Email FacebookTwitterMenu burgerClose thin

Example of an Effective Financial Advisor Marketing Plan


Whether you have a new advisory firm or an established one, you need a marketing plan. Proper marketing can help you attract your ideal clients, establish your brand’s credibility and reputation and increase conversions. But what should you include? Having a financial advisor marketing plan example to follow can help you craft a tailored strategy for your business.

Are you looking to expand the marketing of your financial advisor practice? Try SmartAsset AMP, a holistic client prospecting and marketing automation platform.

What Is a Financial Advisor Marketing Plan?

Your marketing plan is a detailed framework for how you plan to promote and scale your advisory business. Financial advisor marketing plans are usually written with both broad and specific goals in mind.

For example, your big goal may be to scale your firm to $1 million a year in revenue. That’s supported by several smaller goals, such as:

  • Generating five new leads per week
  • Attracting 5,000 visitors to your advisor website per month
  • Increasing engagement on social media by 10% each month

Writing out a marketing plan allows you to define, and then refine, what you want to achieve in your business. Once you have some clear goals in sight you can break each one down into specific actionable steps to market your firm.

Why Financial Advisors Need a Marketing Plan

Writing a marketing plan isn’t a requirement to be an advisor, but there are some excellent reasons to invest some time in creating one.

Advisors with a defined marketing plan generate 168% more leads per month than advisors who lack one, according to a 2023 Broadridge survey of over 400 advisors. In fact, advisors with strategic marketing plans onboard 50% more clients each year and are more confident in their business growth, the same study found.

When you have a clear marketing plan, it becomes easier to:

  • Direct your energy toward actions that are designed to produce results and eliminate time- and money-wasters
  • Clarify your brand messaging and what it is you do as an advisor, as well as who you serve
  • Target your efforts toward those channels where your ideal clients spend the most time
  • Evaluate the competition to see what they’re doing right (or wrong) to attract clients
  • Track key metrics to identify the actions that are working and ones that are falling short of your expectations

While trial-and-error methods can yield some valuable lessons, a proper marketing plan can help you avoid potentially costly mistakes as you work on scaling your business.

What to Include in a Financial Advisor Marketing Plan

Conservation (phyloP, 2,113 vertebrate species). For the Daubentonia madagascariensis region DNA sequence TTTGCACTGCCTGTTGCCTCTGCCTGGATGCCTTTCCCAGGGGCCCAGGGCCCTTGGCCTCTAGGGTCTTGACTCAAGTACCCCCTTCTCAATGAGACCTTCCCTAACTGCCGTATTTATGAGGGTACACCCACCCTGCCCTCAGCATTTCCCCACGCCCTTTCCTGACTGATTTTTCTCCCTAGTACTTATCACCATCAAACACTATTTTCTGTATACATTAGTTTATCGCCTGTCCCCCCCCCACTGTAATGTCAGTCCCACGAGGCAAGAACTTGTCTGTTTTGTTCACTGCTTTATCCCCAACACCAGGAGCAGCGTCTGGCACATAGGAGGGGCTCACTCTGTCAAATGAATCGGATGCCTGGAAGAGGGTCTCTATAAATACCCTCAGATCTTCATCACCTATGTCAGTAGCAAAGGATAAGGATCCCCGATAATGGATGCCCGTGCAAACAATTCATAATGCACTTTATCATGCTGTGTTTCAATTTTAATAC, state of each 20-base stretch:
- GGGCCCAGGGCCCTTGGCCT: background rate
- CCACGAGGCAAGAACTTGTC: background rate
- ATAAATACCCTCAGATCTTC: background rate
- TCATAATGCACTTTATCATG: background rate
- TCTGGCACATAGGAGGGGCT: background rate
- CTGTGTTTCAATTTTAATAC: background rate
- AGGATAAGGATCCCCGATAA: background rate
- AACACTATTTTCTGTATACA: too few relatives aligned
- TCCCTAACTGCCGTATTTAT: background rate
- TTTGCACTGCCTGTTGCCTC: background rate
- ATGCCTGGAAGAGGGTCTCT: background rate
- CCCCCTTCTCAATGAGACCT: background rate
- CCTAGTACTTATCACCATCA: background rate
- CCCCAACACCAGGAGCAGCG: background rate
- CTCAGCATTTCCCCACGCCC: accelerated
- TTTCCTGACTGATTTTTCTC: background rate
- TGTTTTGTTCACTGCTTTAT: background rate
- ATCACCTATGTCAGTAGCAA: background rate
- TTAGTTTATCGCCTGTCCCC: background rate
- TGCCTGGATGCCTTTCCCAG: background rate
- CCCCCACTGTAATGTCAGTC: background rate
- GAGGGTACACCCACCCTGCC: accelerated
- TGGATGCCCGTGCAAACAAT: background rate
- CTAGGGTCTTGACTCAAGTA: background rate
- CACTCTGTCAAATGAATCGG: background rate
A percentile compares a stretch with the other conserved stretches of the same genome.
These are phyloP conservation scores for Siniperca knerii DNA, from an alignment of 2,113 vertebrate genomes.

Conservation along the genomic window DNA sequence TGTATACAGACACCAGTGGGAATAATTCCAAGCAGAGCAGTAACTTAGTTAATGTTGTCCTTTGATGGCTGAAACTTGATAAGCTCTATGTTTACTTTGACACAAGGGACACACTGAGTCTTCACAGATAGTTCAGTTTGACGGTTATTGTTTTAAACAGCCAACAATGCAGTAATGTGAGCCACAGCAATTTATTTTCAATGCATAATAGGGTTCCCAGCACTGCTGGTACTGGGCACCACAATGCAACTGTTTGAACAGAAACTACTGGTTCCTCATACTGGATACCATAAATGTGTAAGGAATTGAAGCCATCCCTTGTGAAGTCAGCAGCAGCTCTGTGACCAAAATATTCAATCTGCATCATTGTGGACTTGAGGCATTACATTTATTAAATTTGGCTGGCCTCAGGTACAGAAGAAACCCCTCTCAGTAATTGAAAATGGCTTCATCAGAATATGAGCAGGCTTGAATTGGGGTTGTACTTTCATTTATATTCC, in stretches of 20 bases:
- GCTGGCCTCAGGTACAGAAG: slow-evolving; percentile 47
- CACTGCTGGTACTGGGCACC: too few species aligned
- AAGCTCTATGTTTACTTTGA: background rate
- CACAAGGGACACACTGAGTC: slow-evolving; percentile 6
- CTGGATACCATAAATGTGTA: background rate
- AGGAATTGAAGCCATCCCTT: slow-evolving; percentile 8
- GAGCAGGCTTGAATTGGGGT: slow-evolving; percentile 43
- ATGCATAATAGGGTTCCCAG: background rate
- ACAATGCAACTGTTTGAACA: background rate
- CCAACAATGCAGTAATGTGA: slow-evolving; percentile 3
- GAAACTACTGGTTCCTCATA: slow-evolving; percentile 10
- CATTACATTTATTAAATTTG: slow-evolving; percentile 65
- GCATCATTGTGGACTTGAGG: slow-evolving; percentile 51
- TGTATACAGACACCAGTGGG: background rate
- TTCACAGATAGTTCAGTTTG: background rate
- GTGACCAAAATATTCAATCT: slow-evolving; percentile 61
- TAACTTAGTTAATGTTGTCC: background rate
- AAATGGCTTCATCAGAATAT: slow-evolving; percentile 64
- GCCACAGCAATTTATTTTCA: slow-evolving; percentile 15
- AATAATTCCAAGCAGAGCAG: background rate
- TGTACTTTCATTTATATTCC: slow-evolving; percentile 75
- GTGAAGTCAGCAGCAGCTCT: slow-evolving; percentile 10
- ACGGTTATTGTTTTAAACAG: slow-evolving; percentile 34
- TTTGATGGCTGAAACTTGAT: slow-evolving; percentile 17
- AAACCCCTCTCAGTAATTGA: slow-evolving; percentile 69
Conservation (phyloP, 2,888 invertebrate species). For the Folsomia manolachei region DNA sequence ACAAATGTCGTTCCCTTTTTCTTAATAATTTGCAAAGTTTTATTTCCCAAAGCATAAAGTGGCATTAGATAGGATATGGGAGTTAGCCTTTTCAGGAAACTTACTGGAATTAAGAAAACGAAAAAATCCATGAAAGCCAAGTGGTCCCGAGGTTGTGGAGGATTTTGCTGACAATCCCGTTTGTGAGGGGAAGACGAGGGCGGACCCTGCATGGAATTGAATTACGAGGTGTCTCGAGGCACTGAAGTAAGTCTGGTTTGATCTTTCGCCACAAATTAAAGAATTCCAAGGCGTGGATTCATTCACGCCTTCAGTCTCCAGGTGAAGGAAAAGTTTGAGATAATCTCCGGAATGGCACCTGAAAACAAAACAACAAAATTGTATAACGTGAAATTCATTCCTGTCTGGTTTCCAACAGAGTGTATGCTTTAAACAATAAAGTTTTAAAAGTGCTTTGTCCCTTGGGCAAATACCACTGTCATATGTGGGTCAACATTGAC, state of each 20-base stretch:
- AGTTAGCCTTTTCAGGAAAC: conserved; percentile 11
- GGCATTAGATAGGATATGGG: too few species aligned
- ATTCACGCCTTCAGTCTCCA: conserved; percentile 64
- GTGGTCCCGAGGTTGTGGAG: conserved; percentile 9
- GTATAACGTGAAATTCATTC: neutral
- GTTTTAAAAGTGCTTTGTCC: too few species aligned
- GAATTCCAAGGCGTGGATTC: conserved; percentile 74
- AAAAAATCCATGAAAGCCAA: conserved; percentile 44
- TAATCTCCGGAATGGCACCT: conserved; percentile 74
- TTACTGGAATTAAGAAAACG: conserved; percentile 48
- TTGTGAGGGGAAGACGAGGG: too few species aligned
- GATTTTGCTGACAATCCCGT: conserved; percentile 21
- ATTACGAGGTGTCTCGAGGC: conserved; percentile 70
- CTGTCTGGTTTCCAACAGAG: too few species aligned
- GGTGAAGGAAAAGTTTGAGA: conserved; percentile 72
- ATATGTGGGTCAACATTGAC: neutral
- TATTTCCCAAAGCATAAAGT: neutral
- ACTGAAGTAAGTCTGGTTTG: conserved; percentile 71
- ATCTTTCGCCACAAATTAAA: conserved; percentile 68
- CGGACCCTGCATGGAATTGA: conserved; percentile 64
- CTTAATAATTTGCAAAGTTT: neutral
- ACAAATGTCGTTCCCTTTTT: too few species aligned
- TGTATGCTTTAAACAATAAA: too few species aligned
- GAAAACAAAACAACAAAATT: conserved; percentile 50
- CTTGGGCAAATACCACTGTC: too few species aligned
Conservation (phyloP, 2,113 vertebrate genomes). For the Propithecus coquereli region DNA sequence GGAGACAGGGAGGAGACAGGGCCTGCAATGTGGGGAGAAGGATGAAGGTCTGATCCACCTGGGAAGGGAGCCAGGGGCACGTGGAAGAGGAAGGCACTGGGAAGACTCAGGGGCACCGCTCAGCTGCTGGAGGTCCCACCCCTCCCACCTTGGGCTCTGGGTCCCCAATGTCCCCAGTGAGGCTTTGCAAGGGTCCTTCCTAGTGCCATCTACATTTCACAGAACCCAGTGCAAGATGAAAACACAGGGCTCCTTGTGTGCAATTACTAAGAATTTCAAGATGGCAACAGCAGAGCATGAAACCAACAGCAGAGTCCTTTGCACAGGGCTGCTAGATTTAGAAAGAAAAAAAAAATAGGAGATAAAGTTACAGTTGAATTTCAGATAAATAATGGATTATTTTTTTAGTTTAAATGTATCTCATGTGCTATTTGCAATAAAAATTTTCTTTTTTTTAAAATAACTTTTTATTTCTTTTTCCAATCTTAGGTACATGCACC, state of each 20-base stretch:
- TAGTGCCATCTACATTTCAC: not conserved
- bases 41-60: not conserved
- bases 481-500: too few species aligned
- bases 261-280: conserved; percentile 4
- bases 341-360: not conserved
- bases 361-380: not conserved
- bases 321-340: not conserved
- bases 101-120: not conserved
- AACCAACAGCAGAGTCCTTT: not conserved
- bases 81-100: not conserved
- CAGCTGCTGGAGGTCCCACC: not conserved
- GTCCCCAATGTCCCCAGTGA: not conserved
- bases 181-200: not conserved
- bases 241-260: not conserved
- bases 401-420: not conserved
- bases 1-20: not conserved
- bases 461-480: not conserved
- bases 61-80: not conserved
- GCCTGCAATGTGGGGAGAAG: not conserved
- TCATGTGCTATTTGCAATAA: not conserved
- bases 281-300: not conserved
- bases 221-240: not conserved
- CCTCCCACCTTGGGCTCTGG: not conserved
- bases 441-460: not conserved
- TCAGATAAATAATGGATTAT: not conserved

Financial advisor marketing plan example.

Every advisor’s marketing plan is different. At a minimum, a financial advisor marketing plan should include these sections:

  • Executive summary
  • Target market
  • Value proposition
  • Competitors and pricing
  • Offers
  • Marketing goals
  • Marketing strategy and tactics
  • Marketing materials
  • Conversion, referrals and retention.
  • Marketing budget and financial projections

Let’s take a closer look at how each one works:

Executive Summary

Your executive summary should offer an overview of the main points covered in the rest of your marketing plan. For example, you’d include your marketing goals here along with your projected results.

If you’ve created any visual elements, such as charts, graphs or tables, you could include those here as well. It’s a good idea to write your executive summary last after you’ve finished the rest of your plan.

Target Market

Your target market represents who you hope to connect with through your marketing efforts. For instance, you may choose to segment potential clients based on age, geography, net worth or another characteristic.

Your marketing plan should include a detailed description of each segment and how you selected them. Create a buyer persona for each group to help plan marketing strategies and tactics. This will guide you in reaching your target audience.

Value Proposition

Who are you and what makes your company different? Those are the questions you should aim to answer in this section of your marketing plan.

If you’re not able to clearly define what makes your firm valuable to your ideal client, you’re going to have a much harder time convincing them to choose your services over a competitor’s. It’s worth investing some time in drilling down on what makes your business unique.

Completing a market analysis can help you do that.

Competitors and Pricing

The financial services landscape is vast, and your marketing plan should consider what your competitors bring to the table. Ask yourself who your top three to five competitors are, then look at their value proposition.

How does it compare with yours? How are they conveying it through their branding and marketing materials? What’s their position in the overall market and how are they perceived?

Once you’ve answered those questions go back to your marketing plan and consider how you want potential clients to view your business. Considering the problems they have and how you are uniquely equipped to solve them can help shape your marketing approach.

While you’re checking out the competition, remember to consider pricing as well. How do you price your services relative to your competitors? And how does your pricing model benefit your clients? The goal here is to pinpoint exactly what it is that makes you different.


Prospective clients are looking for solutions and your marketing plan should convey what you have to offer. That includes the types of services you provide as well as any products you offer.

Again, it’s helpful to pick out what’s unique about your business. For example, do you offer interactive tools to help clients manage their accounts? Exclusive discounts for bundling services? Incentives for referrals?